wage.within <- plm(lwage~exper+I(exper^2)+
tenure+I(tenure^2)+south+union,
data=nlspd,
model="within")
tbl <- tidy(wage.within)
kable(tbl, digits=5, caption=
"Fixed effects using 'within' with full sample")
Table 15.5: Fixed effects using ‘within’ with full sample
term estimate std.error statistic p.value
exper 0.04108 0.00662 6.20590 0.00000
I(exper^2) -0.00041 0.00027 -1.49653 0.13463
tenure 0.01391 0.00328 4.24333 0.00002
I(tenure^2) -0.00090 0.00021 -4.35357 0.00001
south -0.01632 0.03615 -0.45153 0.65164
union 0.06370 0.01425 4.46879 0.00001
wage10.within <- plm(lwage~exper+I(exper^2)+
tenure+I(tenure^2)+union,
data=nls10,
model="within")
tbl <- tidy(wage10.within)
kable(tbl, digits=5, caption=
"Fixed effects using the 'within' model option for n=10")
Table 15.6: Fixed effects using the ‘within’ model option for n=10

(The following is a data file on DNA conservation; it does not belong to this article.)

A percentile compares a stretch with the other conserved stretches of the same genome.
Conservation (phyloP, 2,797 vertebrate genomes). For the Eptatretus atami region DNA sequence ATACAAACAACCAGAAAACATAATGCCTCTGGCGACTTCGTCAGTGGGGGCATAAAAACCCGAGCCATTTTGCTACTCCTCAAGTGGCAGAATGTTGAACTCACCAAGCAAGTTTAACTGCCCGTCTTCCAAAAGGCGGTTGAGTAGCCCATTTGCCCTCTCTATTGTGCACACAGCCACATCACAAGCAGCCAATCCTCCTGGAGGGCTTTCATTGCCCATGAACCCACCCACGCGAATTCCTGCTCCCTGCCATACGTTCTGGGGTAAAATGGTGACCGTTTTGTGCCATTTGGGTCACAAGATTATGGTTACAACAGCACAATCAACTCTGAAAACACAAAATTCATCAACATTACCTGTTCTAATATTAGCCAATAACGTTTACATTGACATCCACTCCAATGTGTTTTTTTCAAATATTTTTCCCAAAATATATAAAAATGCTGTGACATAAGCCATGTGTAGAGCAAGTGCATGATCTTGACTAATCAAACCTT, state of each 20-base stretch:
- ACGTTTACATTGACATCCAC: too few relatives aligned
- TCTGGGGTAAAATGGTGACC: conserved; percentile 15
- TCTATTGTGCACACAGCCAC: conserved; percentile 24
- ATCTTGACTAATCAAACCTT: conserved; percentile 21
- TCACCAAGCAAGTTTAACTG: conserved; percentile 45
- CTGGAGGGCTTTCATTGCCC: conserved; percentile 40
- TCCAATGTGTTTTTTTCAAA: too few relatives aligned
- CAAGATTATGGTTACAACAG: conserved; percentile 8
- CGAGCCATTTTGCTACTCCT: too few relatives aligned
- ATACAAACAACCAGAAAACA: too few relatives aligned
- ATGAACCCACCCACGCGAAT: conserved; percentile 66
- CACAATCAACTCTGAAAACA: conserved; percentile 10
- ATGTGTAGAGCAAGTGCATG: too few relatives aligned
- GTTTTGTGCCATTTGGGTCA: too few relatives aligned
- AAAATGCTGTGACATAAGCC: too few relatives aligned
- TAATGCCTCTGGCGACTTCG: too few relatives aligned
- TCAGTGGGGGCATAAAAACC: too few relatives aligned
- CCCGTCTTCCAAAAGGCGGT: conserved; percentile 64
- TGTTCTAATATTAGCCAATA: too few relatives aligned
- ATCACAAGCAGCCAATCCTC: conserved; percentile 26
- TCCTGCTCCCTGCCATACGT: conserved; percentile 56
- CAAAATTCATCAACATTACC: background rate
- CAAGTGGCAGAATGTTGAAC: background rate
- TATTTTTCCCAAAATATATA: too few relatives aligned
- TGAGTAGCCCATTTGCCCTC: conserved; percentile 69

term estimate std.error statistic p.value
exper 0.23800 0.18776 1.26758 0.21332
I(exper^2) -0.00819 0.00790 -1.03584 0.30738
tenure -0.01235 0.03414 -0.36171 0.71974
I(tenure^2) 0.00230 0.00269 0.85407 0.39887
union 0.11354 0.15086 0.75263 0.45670

Table 15.6 presents the fixed effects model results for the subsample of $$10$$ individuals of the dataset $$nls\_panel$$. This is to be compared to Table 15.4 to see that the within method is equiivalent to including the dummies in the model. An interesting comparison is between the pooled and fixed effect models. Comparing Table 15.2 with Table 15.5 one can notice that including accounting for individual heterogeneity significantly lowers the marginal effects of the variables.